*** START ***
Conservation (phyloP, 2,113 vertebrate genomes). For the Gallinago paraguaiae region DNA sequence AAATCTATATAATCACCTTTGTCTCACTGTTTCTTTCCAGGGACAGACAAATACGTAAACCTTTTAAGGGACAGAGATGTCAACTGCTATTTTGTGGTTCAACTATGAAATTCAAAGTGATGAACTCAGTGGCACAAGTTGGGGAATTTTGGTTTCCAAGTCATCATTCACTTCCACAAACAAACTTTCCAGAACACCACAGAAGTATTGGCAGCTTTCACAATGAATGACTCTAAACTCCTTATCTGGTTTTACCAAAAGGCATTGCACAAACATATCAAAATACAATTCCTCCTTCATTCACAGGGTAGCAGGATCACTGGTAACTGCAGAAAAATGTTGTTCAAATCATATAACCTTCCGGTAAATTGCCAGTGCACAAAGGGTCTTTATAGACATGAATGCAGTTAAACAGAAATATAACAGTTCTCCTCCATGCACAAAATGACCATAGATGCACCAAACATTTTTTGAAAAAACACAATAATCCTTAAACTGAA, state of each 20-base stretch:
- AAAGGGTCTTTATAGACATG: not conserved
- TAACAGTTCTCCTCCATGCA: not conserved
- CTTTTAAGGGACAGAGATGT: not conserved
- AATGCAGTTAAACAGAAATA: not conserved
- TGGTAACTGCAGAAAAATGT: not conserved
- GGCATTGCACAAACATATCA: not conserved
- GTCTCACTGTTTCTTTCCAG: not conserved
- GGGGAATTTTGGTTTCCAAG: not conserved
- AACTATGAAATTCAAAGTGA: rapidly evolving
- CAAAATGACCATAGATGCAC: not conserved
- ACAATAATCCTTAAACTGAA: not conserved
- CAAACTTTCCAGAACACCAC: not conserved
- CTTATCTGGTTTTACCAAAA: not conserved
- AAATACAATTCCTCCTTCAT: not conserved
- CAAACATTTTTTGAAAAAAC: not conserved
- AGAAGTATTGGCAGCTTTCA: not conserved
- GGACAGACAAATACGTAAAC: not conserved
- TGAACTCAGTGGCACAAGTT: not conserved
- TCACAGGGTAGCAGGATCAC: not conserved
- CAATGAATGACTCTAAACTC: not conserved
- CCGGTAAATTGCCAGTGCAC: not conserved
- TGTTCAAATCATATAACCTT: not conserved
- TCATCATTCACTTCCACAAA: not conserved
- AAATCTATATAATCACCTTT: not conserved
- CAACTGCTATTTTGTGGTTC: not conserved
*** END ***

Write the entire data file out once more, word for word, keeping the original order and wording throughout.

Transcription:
Conservation (phyloP, 2,113 vertebrate genomes). For the Gallinago paraguaiae region DNA sequence AAATCTATATAATCACCTTTGTCTCACTGTTTCTTTCCAGGGACAGACAAATACGTAAACCTTTTAAGGGACAGAGATGTCAACTGCTATTTTGTGGTTCAACTATGAAATTCAAAGTGATGAACTCAGTGGCACAAGTTGGGGAATTTTGGTTTCCAAGTCATCATTCACTTCCACAAACAAACTTTCCAGAACACCACAGAAGTATTGGCAGCTTTCACAATGAATGACTCTAAACTCCTTATCTGGTTTTACCAAAAGGCATTGCACAAACATATCAAAATACAATTCCTCCTTCATTCACAGGGTAGCAGGATCACTGGTAACTGCAGAAAAATGTTGTTCAAATCATATAACCTTCCGGTAAATTGCCAGTGCACAAAGGGTCTTTATAGACATGAATGCAGTTAAACAGAAATATAACAGTTCTCCTCCATGCACAAAATGACCATAGATGCACCAAACATTTTTTGAAAAAACACAATAATCCTTAAACTGAA, state of each 20-base stretch:
- AAAGGGTCTTTATAGACATG: not conserved
- TAACAGTTCTCCTCCATGCA: not conserved
- CTTTTAAGGGACAGAGATGT: not conserved
- AATGCAGTTAAACAGAAATA: not conserved
- TGGTAACTGCAGAAAAATGT: not conserved
- GGCATTGCACAAACATATCA: not conserved
- GTCTCACTGTTTCTTTCCAG: not conserved
- GGGGAATTTTGGTTTCCAAG: not conserved
- AACTATGAAATTCAAAGTGA: rapidly evolving
- CAAAATGACCATAGATGCAC: not conserved
- ACAATAATCCTTAAACTGAA: not conserved
- CAAACTTTCCAGAACACCAC: not conserved
- CTTATCTGGTTTTACCAAAA: not conserved
- AAATACAATTCCTCCTTCAT: not conserved
- CAAACATTTTTTGAAAAAAC: not conserved
- AGAAGTATTGGCAGCTTTCA: not conserved
- GGACAGACAAATACGTAAAC: not conserved
- TGAACTCAGTGGCACAAGTT: not conserved
- TCACAGGGTAGCAGGATCAC: not conserved
- CAATGAATGACTCTAAACTC: not conserved
- CCGGTAAATTGCCAGTGCAC: not conserved
- TGTTCAAATCATATAACCTT: not conserved
- TCATCATTCACTTCCACAAA: not conserved
- AAATCTATATAATCACCTTT: not conserved
- CAACTGCTATTTTGTGGTTC: not conserved